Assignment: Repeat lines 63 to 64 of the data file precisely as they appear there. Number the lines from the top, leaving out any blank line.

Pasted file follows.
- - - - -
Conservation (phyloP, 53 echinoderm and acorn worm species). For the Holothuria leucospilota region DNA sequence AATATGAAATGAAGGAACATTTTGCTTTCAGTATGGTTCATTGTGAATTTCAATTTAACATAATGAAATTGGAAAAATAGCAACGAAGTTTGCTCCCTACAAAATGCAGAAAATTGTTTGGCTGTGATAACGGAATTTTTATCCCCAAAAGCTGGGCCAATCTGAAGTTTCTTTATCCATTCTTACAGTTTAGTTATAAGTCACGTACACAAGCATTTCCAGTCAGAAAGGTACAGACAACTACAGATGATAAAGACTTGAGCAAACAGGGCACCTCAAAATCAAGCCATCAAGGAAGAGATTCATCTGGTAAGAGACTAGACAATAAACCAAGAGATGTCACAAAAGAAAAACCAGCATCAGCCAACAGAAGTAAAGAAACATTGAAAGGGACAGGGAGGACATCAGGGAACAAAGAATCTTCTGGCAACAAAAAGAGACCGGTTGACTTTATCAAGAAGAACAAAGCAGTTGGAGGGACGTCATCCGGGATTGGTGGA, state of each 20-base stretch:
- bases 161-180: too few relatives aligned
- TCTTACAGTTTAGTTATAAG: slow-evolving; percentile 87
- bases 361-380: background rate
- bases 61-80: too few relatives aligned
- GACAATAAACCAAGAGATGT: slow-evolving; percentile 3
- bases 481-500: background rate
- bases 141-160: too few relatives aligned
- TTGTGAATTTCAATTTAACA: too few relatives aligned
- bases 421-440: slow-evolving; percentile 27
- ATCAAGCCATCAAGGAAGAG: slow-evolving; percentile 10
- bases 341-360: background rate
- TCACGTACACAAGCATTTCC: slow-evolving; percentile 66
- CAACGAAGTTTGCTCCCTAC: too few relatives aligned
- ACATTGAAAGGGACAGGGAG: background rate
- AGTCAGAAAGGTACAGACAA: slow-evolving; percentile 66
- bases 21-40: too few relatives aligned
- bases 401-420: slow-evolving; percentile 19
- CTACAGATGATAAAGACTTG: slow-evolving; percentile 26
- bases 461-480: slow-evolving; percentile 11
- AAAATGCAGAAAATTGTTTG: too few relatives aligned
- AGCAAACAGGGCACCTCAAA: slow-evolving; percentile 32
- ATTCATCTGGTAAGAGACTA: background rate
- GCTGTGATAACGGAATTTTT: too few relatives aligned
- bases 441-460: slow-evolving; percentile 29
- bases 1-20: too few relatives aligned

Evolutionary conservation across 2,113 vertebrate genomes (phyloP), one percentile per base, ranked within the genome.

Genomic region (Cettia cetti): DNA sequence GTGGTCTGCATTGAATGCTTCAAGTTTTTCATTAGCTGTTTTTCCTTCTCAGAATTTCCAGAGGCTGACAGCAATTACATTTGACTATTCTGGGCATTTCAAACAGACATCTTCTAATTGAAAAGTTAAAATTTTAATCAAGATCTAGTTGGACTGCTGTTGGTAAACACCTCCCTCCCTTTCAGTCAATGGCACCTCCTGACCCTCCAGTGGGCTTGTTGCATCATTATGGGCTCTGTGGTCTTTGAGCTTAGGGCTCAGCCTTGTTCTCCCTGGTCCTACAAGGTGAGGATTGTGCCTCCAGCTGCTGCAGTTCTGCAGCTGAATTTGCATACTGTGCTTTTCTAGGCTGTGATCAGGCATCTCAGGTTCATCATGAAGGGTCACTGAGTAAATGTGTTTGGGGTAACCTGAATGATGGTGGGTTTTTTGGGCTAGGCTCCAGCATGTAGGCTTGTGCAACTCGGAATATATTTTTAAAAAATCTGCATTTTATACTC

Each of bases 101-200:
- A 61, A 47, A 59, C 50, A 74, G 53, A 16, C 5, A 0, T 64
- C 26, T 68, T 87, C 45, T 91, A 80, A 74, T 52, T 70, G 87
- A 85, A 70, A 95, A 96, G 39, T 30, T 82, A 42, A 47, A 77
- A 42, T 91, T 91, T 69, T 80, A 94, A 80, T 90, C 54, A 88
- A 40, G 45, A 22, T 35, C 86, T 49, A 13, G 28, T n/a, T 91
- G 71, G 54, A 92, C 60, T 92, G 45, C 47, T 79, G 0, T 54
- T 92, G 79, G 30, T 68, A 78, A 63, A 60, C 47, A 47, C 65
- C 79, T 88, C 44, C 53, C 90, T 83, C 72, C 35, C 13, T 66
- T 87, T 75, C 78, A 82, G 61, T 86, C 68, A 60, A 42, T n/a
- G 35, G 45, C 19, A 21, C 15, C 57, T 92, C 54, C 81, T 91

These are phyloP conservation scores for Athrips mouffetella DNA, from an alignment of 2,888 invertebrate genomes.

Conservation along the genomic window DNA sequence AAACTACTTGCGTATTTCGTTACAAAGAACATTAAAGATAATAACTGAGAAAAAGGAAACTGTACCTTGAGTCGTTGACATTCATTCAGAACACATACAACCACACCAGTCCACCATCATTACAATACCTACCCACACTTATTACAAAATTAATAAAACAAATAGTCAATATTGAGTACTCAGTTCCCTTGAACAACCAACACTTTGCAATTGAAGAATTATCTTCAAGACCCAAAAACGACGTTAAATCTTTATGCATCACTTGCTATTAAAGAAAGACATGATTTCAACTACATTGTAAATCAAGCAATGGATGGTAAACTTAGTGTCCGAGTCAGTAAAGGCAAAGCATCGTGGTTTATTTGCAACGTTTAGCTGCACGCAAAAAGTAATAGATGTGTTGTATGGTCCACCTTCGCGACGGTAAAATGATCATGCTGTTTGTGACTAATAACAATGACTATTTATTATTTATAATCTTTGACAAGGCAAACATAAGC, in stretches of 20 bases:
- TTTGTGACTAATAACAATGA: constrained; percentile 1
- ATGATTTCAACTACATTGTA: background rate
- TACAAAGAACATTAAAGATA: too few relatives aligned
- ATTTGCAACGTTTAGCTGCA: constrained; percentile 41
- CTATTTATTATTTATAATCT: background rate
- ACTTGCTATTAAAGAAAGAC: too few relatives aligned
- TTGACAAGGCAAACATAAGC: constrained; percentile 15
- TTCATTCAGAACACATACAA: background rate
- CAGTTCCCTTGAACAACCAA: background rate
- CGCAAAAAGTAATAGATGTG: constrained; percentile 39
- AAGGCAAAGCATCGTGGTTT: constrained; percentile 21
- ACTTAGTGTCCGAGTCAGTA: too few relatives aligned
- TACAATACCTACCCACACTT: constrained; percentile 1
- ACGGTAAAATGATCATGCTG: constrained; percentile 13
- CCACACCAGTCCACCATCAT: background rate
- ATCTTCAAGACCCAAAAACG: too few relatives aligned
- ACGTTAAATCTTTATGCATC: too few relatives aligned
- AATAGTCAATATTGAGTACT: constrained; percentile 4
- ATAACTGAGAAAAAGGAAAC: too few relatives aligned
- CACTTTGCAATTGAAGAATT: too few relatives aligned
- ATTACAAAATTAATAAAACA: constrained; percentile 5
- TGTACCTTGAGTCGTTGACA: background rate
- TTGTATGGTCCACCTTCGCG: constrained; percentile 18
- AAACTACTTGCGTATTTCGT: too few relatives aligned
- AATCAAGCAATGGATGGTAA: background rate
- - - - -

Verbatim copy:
- TGTACCTTGAGTCGTTGACA: background rate
- TTGTATGGTCCACCTTCGCG: constrained; percentile 18